- OIL & GAS
Results of the poll also demonstrated a relationship between the level of participation in a wellness program and absenteeism at work. Respondents indicating regular, once-a-week participation in a wellness program took significantly less sick time than those choosing to never participate, according to the release. Even those with sporadic participation (once a month, a few times a year, once a year) in wellness programs had better work attendance records than workers who did not participate at all.
Despite a seven percent increase in formal corporate wellness programs since Maritz conducted a similar survey in 2006, the company found that the frequency of participation in these programs among respondents to the two surveys was virtually unchanged. Study results indicated that program participation was higher when workers were offered an incentive to participate. Twenty-three percent of respondents who were offered a reward for achieving specific health goals indicated that they participate once a week. This rate decreased to 16 percent among those who were not offered an incentive. Similarly, non-participation is 36 percent when no reward is offered, yet drops to only 21 percent when an incentive is present, the release said.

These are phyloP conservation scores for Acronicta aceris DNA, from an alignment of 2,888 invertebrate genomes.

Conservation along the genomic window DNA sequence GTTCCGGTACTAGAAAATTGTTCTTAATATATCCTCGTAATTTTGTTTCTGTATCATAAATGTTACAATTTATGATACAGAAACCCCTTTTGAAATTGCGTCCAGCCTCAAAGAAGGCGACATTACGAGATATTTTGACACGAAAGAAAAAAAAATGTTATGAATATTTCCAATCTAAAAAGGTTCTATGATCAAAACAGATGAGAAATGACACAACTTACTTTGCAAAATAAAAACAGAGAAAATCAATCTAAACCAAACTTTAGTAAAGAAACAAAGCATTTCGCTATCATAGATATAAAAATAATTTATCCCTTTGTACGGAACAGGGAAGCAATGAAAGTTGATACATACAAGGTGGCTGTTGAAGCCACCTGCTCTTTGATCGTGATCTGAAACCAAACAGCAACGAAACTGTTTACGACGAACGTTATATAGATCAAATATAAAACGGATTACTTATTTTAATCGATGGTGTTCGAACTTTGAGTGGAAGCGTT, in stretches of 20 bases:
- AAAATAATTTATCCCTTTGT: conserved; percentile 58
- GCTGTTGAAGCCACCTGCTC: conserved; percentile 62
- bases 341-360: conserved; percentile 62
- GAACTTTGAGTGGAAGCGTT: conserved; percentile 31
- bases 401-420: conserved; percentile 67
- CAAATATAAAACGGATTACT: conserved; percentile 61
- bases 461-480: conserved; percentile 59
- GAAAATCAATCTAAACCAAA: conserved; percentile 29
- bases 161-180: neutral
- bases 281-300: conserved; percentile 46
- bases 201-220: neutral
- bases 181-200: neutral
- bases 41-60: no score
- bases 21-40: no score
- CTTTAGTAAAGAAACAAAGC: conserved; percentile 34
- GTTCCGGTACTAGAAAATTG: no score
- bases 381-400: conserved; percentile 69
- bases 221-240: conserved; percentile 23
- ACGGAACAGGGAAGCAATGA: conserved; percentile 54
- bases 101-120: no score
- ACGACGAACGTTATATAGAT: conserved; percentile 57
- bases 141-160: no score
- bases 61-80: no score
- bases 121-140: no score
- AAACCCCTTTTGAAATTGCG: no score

“Wellness programs clearly benefit employees and employers,” said Mindy McGrath, vice president of strategy for Maritz’ health care sector. “The programs are associated with increased individual health, productivity and engagement, which lead to reduced lost work time and lower health care premiums. However, these programs are of little value to either side if people don’t participate.”